Situated deep within the center of the brain, the left and right basal ganglia encircle the thalamus and make up a critical part of the forebrain. These ganglia are believed to be symmetrical in structure and function. Although knowledge of brain disorders affecting the left basal ganglia is abundant, a conclusive, coherent theory on its function has yet to emerge. It is thought that this region of the brain is involved in executive functions, learning and emotion. Experimental studies have indicated this ganglia is involved in activity selection, activity switching and movement, but just how it makes use of its inhibitory activity to activate motor neurons remains unclear.
The most common disorders affecting left basal ganglia are Huntington's disease and Parkinson's disease. Both of these conditions are characterized by movement abnormalities as well as a decline in cognitive flexibility and executive function. This lends credence to the theory that this region of the brain is responsible for a diverse and complex array of tasks in the brain.
Tourette's syndrome and obsessive-compulsive disorder also have been correlated with the left basal ganglia dysfunction. This is not surprising, because many neuroscientists suspect that activity switching and selection might also be mediated by this part of the brain. Findings that addiction might be mediated in this region lend further support to the theory that this ganglia regulates motivation and behavioral learning.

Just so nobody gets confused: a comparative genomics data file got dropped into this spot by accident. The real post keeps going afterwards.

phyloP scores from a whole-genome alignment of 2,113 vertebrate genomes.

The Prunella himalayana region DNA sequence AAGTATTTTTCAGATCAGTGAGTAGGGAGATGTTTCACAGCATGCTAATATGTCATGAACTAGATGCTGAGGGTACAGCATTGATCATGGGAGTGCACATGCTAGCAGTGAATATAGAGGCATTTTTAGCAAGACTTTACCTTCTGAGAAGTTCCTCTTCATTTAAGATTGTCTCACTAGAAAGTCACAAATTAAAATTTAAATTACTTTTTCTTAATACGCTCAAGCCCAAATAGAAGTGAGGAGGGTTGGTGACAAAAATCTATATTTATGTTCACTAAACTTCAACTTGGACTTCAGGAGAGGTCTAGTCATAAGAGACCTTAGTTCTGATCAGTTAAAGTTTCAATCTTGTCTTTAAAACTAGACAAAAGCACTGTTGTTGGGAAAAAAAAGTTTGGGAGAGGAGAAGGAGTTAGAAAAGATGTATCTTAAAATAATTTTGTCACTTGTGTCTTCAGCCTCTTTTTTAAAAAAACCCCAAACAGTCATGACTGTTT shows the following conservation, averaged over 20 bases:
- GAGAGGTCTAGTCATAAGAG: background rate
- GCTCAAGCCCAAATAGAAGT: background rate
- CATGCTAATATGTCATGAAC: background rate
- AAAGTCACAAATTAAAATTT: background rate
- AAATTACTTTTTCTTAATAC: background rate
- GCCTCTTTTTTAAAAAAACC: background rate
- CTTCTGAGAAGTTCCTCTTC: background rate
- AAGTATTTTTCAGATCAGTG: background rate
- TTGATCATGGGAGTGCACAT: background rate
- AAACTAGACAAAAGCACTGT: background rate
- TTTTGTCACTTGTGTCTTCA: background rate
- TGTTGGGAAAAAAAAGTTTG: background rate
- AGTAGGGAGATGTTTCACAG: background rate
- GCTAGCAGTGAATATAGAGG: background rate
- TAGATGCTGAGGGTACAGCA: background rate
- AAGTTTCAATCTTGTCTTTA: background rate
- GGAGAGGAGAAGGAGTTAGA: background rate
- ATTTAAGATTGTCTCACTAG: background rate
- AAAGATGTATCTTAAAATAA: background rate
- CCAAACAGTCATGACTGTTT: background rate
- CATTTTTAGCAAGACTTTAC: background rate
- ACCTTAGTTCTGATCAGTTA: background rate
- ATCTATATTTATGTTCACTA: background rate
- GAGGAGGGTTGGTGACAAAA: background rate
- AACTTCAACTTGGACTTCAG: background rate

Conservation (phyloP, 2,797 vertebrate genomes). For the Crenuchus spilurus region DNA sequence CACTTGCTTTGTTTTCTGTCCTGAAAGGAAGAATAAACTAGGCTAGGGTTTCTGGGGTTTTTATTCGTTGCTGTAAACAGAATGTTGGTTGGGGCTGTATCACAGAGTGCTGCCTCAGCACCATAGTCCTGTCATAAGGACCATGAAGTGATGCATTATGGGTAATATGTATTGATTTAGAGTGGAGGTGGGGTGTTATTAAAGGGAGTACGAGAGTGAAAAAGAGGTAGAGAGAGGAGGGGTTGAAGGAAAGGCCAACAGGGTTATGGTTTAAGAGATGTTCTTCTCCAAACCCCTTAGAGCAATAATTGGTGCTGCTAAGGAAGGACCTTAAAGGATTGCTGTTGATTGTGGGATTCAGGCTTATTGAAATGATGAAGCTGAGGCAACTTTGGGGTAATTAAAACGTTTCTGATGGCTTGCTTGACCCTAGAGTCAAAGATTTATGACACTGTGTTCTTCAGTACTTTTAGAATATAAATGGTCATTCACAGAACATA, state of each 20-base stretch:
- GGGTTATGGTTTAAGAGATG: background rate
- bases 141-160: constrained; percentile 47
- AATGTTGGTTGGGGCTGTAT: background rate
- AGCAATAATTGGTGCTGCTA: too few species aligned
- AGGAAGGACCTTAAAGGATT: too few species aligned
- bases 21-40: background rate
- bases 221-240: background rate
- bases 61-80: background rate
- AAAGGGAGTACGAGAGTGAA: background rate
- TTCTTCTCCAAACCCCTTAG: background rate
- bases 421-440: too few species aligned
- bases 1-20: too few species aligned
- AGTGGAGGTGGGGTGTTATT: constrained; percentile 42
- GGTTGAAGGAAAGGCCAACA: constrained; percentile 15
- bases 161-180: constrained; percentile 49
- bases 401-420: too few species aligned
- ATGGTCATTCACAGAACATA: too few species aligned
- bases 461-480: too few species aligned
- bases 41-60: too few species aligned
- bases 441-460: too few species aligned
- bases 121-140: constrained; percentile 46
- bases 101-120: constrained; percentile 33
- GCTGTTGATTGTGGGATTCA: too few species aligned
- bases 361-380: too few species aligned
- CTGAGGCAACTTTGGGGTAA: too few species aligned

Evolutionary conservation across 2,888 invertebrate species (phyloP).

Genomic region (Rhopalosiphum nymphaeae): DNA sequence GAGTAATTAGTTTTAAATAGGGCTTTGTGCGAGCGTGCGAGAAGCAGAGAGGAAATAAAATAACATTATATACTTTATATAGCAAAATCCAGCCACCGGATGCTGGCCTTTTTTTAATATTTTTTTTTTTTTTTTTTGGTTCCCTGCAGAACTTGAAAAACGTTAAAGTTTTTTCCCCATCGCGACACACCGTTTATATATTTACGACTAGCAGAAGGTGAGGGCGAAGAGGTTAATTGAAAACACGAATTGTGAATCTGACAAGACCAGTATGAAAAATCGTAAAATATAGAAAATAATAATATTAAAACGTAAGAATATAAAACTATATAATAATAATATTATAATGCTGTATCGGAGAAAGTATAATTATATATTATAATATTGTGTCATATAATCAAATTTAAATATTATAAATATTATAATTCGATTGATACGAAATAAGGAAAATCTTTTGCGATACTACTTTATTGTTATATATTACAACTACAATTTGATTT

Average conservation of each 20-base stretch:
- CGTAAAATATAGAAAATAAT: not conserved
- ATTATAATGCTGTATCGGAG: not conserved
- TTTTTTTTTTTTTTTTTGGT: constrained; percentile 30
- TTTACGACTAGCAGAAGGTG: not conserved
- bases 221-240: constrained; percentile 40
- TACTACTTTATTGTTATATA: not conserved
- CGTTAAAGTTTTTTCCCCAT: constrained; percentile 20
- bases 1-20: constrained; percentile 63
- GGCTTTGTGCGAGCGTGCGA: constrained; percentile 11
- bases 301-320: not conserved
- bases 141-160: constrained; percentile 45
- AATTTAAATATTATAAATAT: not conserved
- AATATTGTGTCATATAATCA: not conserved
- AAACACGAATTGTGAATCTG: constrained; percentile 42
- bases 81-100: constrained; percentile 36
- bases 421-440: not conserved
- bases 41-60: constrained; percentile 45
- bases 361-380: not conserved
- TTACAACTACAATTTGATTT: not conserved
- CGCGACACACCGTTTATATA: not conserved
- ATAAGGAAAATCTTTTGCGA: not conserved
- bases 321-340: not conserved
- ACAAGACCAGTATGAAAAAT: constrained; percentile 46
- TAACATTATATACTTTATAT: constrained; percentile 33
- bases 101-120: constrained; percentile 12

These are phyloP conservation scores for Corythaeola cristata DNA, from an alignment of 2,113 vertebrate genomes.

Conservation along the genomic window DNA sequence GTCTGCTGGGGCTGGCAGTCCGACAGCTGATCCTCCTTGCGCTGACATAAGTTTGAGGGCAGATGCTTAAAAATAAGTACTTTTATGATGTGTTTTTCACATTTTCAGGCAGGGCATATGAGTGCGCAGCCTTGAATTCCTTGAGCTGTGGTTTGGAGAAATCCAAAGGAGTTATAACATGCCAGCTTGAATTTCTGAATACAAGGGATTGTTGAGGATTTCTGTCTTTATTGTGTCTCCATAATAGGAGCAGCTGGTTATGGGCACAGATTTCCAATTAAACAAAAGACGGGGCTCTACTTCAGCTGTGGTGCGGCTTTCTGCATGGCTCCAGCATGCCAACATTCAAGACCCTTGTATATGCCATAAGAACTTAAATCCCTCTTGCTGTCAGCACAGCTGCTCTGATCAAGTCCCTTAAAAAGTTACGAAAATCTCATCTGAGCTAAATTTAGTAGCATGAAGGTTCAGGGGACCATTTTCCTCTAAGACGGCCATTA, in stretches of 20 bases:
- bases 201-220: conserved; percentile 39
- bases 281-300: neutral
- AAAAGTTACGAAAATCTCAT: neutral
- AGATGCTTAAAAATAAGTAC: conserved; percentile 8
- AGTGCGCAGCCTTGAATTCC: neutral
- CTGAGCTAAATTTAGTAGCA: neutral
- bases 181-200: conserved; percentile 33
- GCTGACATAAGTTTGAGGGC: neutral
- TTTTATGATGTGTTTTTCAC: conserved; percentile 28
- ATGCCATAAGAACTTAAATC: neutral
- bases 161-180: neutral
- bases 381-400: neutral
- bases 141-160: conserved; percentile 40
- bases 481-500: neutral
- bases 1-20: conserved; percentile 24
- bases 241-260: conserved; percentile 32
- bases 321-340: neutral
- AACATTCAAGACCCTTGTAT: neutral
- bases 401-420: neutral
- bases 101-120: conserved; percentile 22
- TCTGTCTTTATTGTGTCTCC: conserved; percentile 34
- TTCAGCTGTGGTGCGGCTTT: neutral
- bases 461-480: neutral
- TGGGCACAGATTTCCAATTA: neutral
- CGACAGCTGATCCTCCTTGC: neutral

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This might help explain the importance of this region in the vertebrate brain. Every vertebrate species has at least the rudimentary elements of the left basal ganglia. This indicates that it is likely to play an important role in movement, behavior and primitive motivational impulses.
Some experts believe that the left basal ganglia's use of the inhibitory neurotransmitter gamma-aminobutyric acid (GABA) in most of its neurons instead of the stimulating neurotransmitter glutamate adds to the difficulty of understanding its function. These neurons exert their activity by inhibiting the actions of their targets, so there are countless possibilities for reversals of their signs of influence. This creates the possibility for even more theories about which neural groups work together to accomplish their effects.
Despite the importance of GABA in the ganglia as a whole, one of its sections has a high concentration of cholinergic neurons. The cells within the striatum, although they comprise only a small portion of this ganglia as a whole, use the excitatory neurotransmitter acetylcholine almost exclusively. A significant amount of neurons in the region also use dopamine. This is the neurotransmitter thought to moderate both motivation and addiction as well as play a role in the progression of Parkinson's disease, so its importance to the overall function of the left basal ganglia cannot be overstated.